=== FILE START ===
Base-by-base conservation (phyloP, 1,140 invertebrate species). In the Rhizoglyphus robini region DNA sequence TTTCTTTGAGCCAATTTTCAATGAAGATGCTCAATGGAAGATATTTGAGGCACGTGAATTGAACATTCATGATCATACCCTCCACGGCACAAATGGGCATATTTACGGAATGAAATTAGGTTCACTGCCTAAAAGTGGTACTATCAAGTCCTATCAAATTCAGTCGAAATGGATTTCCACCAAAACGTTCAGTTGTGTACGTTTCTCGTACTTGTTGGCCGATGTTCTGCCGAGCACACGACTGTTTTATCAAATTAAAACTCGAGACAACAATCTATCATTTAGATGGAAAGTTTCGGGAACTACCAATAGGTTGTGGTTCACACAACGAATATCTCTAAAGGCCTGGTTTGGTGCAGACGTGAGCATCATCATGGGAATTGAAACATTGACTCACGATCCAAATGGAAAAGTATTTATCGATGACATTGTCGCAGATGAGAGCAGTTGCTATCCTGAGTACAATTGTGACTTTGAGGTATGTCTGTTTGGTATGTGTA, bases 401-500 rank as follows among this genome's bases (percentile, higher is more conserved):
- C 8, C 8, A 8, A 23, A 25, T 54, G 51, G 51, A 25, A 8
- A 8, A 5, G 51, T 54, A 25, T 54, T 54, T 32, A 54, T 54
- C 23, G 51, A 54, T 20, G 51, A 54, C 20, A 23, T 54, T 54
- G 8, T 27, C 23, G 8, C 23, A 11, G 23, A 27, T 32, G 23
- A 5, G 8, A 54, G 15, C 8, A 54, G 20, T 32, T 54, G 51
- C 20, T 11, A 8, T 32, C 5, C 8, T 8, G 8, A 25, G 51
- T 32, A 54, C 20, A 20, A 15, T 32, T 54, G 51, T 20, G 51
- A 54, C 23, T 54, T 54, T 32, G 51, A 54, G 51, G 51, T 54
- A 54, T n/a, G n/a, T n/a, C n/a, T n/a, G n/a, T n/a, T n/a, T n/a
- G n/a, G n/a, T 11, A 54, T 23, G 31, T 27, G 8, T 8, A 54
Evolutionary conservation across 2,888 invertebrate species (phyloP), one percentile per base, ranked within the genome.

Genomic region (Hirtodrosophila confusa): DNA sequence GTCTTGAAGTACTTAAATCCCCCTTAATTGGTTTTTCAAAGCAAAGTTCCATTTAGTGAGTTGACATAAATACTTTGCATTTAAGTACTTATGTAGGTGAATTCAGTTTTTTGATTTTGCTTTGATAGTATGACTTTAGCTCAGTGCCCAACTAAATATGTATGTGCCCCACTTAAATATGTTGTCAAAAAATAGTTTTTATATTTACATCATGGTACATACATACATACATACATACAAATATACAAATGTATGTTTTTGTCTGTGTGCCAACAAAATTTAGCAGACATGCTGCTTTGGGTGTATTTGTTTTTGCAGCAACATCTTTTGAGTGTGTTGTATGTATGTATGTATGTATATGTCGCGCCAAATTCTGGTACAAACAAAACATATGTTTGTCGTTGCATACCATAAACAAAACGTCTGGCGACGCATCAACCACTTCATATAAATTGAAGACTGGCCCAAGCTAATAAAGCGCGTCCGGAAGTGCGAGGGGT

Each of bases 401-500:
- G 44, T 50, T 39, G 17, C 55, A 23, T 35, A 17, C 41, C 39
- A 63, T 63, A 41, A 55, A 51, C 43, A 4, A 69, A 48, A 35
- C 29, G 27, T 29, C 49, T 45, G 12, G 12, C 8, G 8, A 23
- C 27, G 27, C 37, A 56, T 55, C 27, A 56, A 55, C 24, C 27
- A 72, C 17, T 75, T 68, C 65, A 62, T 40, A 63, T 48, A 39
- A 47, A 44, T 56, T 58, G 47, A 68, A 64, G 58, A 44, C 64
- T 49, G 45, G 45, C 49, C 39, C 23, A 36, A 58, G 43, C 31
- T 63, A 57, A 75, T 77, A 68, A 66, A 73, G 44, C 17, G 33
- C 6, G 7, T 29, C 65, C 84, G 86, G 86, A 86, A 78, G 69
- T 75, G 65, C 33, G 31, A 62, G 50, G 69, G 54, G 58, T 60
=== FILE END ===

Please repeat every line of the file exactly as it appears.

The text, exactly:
Base-by-base conservation (phyloP, 1,140 invertebrate species). In the Rhizoglyphus robini region DNA sequence TTTCTTTGAGCCAATTTTCAATGAAGATGCTCAATGGAAGATATTTGAGGCACGTGAATTGAACATTCATGATCATACCCTCCACGGCACAAATGGGCATATTTACGGAATGAAATTAGGTTCACTGCCTAAAAGTGGTACTATCAAGTCCTATCAAATTCAGTCGAAATGGATTTCCACCAAAACGTTCAGTTGTGTACGTTTCTCGTACTTGTTGGCCGATGTTCTGCCGAGCACACGACTGTTTTATCAAATTAAAACTCGAGACAACAATCTATCATTTAGATGGAAAGTTTCGGGAACTACCAATAGGTTGTGGTTCACACAACGAATATCTCTAAAGGCCTGGTTTGGTGCAGACGTGAGCATCATCATGGGAATTGAAACATTGACTCACGATCCAAATGGAAAAGTATTTATCGATGACATTGTCGCAGATGAGAGCAGTTGCTATCCTGAGTACAATTGTGACTTTGAGGTATGTCTGTTTGGTATGTGTA, bases 401-500 rank as follows among this genome's bases (percentile, higher is more conserved):
- C 8, C 8, A 8, A 23, A 25, T 54, G 51, G 51, A 25, A 8
- A 8, A 5, G 51, T 54, A 25, T 54, T 54, T 32, A 54, T 54
- C 23, G 51, A 54, T 20, G 51, A 54, C 20, A 23, T 54, T 54
- G 8, T 27, C 23, G 8, C 23, A 11, G 23, A 27, T 32, G 23
- A 5, G 8, A 54, G 15, C 8, A 54, G 20, T 32, T 54, G 51
- C 20, T 11, A 8, T 32, C 5, C 8, T 8, G 8, A 25, G 51
- T 32, A 54, C 20, A 20, A 15, T 32, T 54, G 51, T 20, G 51
- A 54, C 23, T 54, T 54, T 32, G 51, A 54, G 51, G 51, T 54
- A 54, T n/a, G n/a, T n/a, C n/a, T n/a, G n/a, T n/a, T n/a, T n/a
- G n/a, G n/a, T 11, A 54, T 23, G 31, T 27, G 8, T 8, A 54
Evolutionary conservation across 2,888 invertebrate species (phyloP), one percentile per base, ranked within the genome.

Genomic region (Hirtodrosophila confusa): DNA sequence GTCTTGAAGTACTTAAATCCCCCTTAATTGGTTTTTCAAAGCAAAGTTCCATTTAGTGAGTTGACATAAATACTTTGCATTTAAGTACTTATGTAGGTGAATTCAGTTTTTTGATTTTGCTTTGATAGTATGACTTTAGCTCAGTGCCCAACTAAATATGTATGTGCCCCACTTAAATATGTTGTCAAAAAATAGTTTTTATATTTACATCATGGTACATACATACATACATACATACAAATATACAAATGTATGTTTTTGTCTGTGTGCCAACAAAATTTAGCAGACATGCTGCTTTGGGTGTATTTGTTTTTGCAGCAACATCTTTTGAGTGTGTTGTATGTATGTATGTATGTATATGTCGCGCCAAATTCTGGTACAAACAAAACATATGTTTGTCGTTGCATACCATAAACAAAACGTCTGGCGACGCATCAACCACTTCATATAAATTGAAGACTGGCCCAAGCTAATAAAGCGCGTCCGGAAGTGCGAGGGGT

Each of bases 401-500:
- G 44, T 50, T 39, G 17, C 55, A 23, T 35, A 17, C 41, C 39
- A 63, T 63, A 41, A 55, A 51, C 43, A 4, A 69, A 48, A 35
- C 29, G 27, T 29, C 49, T 45, G 12, G 12, C 8, G 8, A 23
- C 27, G 27, C 37, A 56, T 55, C 27, A 56, A 55, C 24, C 27
- A 72, C 17, T 75, T 68, C 65, A 62, T 40, A 63, T 48, A 39
- A 47, A 44, T 56, T 58, G 47, A 68, A 64, G 58, A 44, C 64
- T 49, G 45, G 45, C 49, C 39, C 23, A 36, A 58, G 43, C 31
- T 63, A 57, A 75, T 77, A 68, A 66, A 73, G 44, C 17, G 33
- C 6, G 7, T 29, C 65, C 84, G 86, G 86, A 86, A 78, G 69
- T 75, G 65, C 33, G 31, A 62, G 50, G 69, G 54, G 58, T 60